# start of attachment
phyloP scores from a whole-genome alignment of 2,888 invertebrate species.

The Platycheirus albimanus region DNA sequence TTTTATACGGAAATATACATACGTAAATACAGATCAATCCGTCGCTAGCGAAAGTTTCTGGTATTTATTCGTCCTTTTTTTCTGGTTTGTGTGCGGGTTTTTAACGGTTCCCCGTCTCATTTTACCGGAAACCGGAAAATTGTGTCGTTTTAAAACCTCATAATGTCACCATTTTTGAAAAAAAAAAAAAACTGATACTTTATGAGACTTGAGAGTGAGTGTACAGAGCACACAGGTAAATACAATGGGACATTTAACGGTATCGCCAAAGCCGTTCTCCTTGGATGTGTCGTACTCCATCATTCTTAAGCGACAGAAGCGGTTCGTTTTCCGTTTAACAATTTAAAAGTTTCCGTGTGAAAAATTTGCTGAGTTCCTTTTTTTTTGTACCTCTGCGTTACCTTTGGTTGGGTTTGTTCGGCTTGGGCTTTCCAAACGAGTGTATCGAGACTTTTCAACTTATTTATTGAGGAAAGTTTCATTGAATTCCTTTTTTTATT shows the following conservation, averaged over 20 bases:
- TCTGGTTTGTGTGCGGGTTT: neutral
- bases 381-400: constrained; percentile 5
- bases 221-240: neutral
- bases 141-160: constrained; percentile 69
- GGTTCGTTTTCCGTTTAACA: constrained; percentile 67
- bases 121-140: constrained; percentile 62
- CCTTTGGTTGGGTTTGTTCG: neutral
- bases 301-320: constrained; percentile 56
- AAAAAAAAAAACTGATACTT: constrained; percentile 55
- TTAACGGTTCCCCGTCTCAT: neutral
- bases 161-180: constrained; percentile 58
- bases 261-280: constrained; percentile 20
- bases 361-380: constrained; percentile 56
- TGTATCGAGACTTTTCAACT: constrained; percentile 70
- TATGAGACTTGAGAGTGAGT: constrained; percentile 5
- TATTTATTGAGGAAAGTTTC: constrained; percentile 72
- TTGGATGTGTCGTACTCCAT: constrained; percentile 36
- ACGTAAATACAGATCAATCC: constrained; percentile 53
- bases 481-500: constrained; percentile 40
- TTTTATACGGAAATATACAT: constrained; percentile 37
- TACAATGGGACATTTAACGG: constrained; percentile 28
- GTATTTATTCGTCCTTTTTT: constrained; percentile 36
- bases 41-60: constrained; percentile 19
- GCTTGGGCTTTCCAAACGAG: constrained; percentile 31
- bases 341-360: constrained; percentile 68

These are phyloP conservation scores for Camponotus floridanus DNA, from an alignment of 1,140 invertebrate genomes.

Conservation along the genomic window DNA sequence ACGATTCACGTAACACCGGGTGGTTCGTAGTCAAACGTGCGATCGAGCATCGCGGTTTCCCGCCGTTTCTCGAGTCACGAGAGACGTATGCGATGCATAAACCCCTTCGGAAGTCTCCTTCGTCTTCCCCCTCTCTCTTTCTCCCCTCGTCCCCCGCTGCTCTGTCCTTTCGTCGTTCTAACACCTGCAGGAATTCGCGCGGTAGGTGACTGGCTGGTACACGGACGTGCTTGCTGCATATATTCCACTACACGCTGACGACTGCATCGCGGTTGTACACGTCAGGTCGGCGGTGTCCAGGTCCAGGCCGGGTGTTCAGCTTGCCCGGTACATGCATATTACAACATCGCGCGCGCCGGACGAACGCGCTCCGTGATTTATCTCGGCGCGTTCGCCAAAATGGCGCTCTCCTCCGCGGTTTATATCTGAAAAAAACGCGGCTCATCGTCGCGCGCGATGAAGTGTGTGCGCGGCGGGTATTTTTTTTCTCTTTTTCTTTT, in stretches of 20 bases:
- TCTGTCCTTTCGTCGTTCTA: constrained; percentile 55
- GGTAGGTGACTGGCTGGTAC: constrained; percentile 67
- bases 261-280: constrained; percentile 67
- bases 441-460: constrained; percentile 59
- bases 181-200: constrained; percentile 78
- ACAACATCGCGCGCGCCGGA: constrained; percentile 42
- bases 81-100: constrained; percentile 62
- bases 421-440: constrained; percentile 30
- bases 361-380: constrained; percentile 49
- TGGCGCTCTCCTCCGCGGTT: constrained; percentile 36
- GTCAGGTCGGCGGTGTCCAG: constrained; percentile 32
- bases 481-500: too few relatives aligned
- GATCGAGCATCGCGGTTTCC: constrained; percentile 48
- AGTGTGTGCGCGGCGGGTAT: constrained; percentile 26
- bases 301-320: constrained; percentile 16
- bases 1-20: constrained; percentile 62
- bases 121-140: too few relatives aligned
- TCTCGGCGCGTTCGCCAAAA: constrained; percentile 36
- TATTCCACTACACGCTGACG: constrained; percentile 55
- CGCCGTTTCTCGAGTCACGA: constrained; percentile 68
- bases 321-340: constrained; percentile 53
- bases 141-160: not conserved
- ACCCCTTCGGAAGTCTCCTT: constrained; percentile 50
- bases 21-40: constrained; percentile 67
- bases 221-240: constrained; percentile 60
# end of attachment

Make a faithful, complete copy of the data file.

phyloP scores from a whole-genome alignment of 2,888 invertebrate species.

The Platycheirus albimanus region DNA sequence TTTTATACGGAAATATACATACGTAAATACAGATCAATCCGTCGCTAGCGAAAGTTTCTGGTATTTATTCGTCCTTTTTTTCTGGTTTGTGTGCGGGTTTTTAACGGTTCCCCGTCTCATTTTACCGGAAACCGGAAAATTGTGTCGTTTTAAAACCTCATAATGTCACCATTTTTGAAAAAAAAAAAAAACTGATACTTTATGAGACTTGAGAGTGAGTGTACAGAGCACACAGGTAAATACAATGGGACATTTAACGGTATCGCCAAAGCCGTTCTCCTTGGATGTGTCGTACTCCATCATTCTTAAGCGACAGAAGCGGTTCGTTTTCCGTTTAACAATTTAAAAGTTTCCGTGTGAAAAATTTGCTGAGTTCCTTTTTTTTTGTACCTCTGCGTTACCTTTGGTTGGGTTTGTTCGGCTTGGGCTTTCCAAACGAGTGTATCGAGACTTTTCAACTTATTTATTGAGGAAAGTTTCATTGAATTCCTTTTTTTATT shows the following conservation, averaged over 20 bases:
- TCTGGTTTGTGTGCGGGTTT: neutral
- bases 381-400: constrained; percentile 5
- bases 221-240: neutral
- bases 141-160: constrained; percentile 69
- GGTTCGTTTTCCGTTTAACA: constrained; percentile 67
- bases 121-140: constrained; percentile 62
- CCTTTGGTTGGGTTTGTTCG: neutral
- bases 301-320: constrained; percentile 56
- AAAAAAAAAAACTGATACTT: constrained; percentile 55
- TTAACGGTTCCCCGTCTCAT: neutral
- bases 161-180: constrained; percentile 58
- bases 261-280: constrained; percentile 20
- bases 361-380: constrained; percentile 56
- TGTATCGAGACTTTTCAACT: constrained; percentile 70
- TATGAGACTTGAGAGTGAGT: constrained; percentile 5
- TATTTATTGAGGAAAGTTTC: constrained; percentile 72
- TTGGATGTGTCGTACTCCAT: constrained; percentile 36
- ACGTAAATACAGATCAATCC: constrained; percentile 53
- bases 481-500: constrained; percentile 40
- TTTTATACGGAAATATACAT: constrained; percentile 37
- TACAATGGGACATTTAACGG: constrained; percentile 28
- GTATTTATTCGTCCTTTTTT: constrained; percentile 36
- bases 41-60: constrained; percentile 19
- GCTTGGGCTTTCCAAACGAG: constrained; percentile 31
- bases 341-360: constrained; percentile 68

These are phyloP conservation scores for Camponotus floridanus DNA, from an alignment of 1,140 invertebrate genomes.

Conservation along the genomic window DNA sequence ACGATTCACGTAACACCGGGTGGTTCGTAGTCAAACGTGCGATCGAGCATCGCGGTTTCCCGCCGTTTCTCGAGTCACGAGAGACGTATGCGATGCATAAACCCCTTCGGAAGTCTCCTTCGTCTTCCCCCTCTCTCTTTCTCCCCTCGTCCCCCGCTGCTCTGTCCTTTCGTCGTTCTAACACCTGCAGGAATTCGCGCGGTAGGTGACTGGCTGGTACACGGACGTGCTTGCTGCATATATTCCACTACACGCTGACGACTGCATCGCGGTTGTACACGTCAGGTCGGCGGTGTCCAGGTCCAGGCCGGGTGTTCAGCTTGCCCGGTACATGCATATTACAACATCGCGCGCGCCGGACGAACGCGCTCCGTGATTTATCTCGGCGCGTTCGCCAAAATGGCGCTCTCCTCCGCGGTTTATATCTGAAAAAAACGCGGCTCATCGTCGCGCGCGATGAAGTGTGTGCGCGGCGGGTATTTTTTTTCTCTTTTTCTTTT, in stretches of 20 bases:
- TCTGTCCTTTCGTCGTTCTA: constrained; percentile 55
- GGTAGGTGACTGGCTGGTAC: constrained; percentile 67
- bases 261-280: constrained; percentile 67
- bases 441-460: constrained; percentile 59
- bases 181-200: constrained; percentile 78
- ACAACATCGCGCGCGCCGGA: constrained; percentile 42
- bases 81-100: constrained; percentile 62
- bases 421-440: constrained; percentile 30
- bases 361-380: constrained; percentile 49
- TGGCGCTCTCCTCCGCGGTT: constrained; percentile 36
- GTCAGGTCGGCGGTGTCCAG: constrained; percentile 32
- bases 481-500: too few relatives aligned
- GATCGAGCATCGCGGTTTCC: constrained; percentile 48
- AGTGTGTGCGCGGCGGGTAT: constrained; percentile 26
- bases 301-320: constrained; percentile 16
- bases 1-20: constrained; percentile 62
- bases 121-140: too few relatives aligned
- TCTCGGCGCGTTCGCCAAAA: constrained; percentile 36
- TATTCCACTACACGCTGACG: constrained; percentile 55
- CGCCGTTTCTCGAGTCACGA: constrained; percentile 68
- bases 321-340: constrained; percentile 53
- bases 141-160: not conserved
- ACCCCTTCGGAAGTCTCCTT: constrained; percentile 50
- bases 21-40: constrained; percentile 67
- bases 221-240: constrained; percentile 60